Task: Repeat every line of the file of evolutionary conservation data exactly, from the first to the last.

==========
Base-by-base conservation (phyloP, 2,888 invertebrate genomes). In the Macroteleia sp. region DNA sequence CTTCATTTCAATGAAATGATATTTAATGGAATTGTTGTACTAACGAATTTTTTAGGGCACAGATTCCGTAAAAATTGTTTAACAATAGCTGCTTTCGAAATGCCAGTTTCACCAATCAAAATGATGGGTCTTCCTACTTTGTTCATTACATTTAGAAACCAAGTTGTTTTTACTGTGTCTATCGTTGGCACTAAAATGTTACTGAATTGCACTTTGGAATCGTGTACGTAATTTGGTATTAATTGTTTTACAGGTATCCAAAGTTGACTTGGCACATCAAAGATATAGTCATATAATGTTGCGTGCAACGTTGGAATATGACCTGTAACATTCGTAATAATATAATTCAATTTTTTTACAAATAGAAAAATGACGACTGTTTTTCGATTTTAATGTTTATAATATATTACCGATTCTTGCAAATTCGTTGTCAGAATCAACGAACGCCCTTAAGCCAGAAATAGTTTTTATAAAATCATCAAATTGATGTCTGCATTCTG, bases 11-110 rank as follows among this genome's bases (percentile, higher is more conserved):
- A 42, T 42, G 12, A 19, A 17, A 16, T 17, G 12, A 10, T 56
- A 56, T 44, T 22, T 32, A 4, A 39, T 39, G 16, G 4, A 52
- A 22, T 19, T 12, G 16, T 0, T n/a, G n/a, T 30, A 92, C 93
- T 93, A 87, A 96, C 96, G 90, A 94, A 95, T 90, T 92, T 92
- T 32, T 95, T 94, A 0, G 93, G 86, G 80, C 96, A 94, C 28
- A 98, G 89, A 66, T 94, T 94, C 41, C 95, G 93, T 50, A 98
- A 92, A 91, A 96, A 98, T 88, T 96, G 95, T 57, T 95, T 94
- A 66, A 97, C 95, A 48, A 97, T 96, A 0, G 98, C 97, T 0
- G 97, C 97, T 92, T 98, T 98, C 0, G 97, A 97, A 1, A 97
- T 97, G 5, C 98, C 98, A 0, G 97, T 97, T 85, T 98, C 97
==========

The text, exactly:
Base-by-base conservation (phyloP, 2,888 invertebrate genomes). In the Macroteleia sp. region DNA sequence CTTCATTTCAATGAAATGATATTTAATGGAATTGTTGTACTAACGAATTTTTTAGGGCACAGATTCCGTAAAAATTGTTTAACAATAGCTGCTTTCGAAATGCCAGTTTCACCAATCAAAATGATGGGTCTTCCTACTTTGTTCATTACATTTAGAAACCAAGTTGTTTTTACTGTGTCTATCGTTGGCACTAAAATGTTACTGAATTGCACTTTGGAATCGTGTACGTAATTTGGTATTAATTGTTTTACAGGTATCCAAAGTTGACTTGGCACATCAAAGATATAGTCATATAATGTTGCGTGCAACGTTGGAATATGACCTGTAACATTCGTAATAATATAATTCAATTTTTTTACAAATAGAAAAATGACGACTGTTTTTCGATTTTAATGTTTATAATATATTACCGATTCTTGCAAATTCGTTGTCAGAATCAACGAACGCCCTTAAGCCAGAAATAGTTTTTATAAAATCATCAAATTGATGTCTGCATTCTG, bases 11-110 rank as follows among this genome's bases (percentile, higher is more conserved):
- A 42, T 42, G 12, A 19, A 17, A 16, T 17, G 12, A 10, T 56
- A 56, T 44, T 22, T 32, A 4, A 39, T 39, G 16, G 4, A 52
- A 22, T 19, T 12, G 16, T 0, T n/a, G n/a, T 30, A 92, C 93
- T 93, A 87, A 96, C 96, G 90, A 94, A 95, T 90, T 92, T 92
- T 32, T 95, T 94, A 0, G 93, G 86, G 80, C 96, A 94, C 28
- A 98, G 89, A 66, T 94, T 94, C 41, C 95, G 93, T 50, A 98
- A 92, A 91, A 96, A 98, T 88, T 96, G 95, T 57, T 95, T 94
- A 66, A 97, C 95, A 48, A 97, T 96, A 0, G 98, C 97, T 0
- G 97, C 97, T 92, T 98, T 98, C 0, G 97, A 97, A 1, A 97
- T 97, G 5, C 98, C 98, A 0, G 97, T 97, T 85, T 98, C 97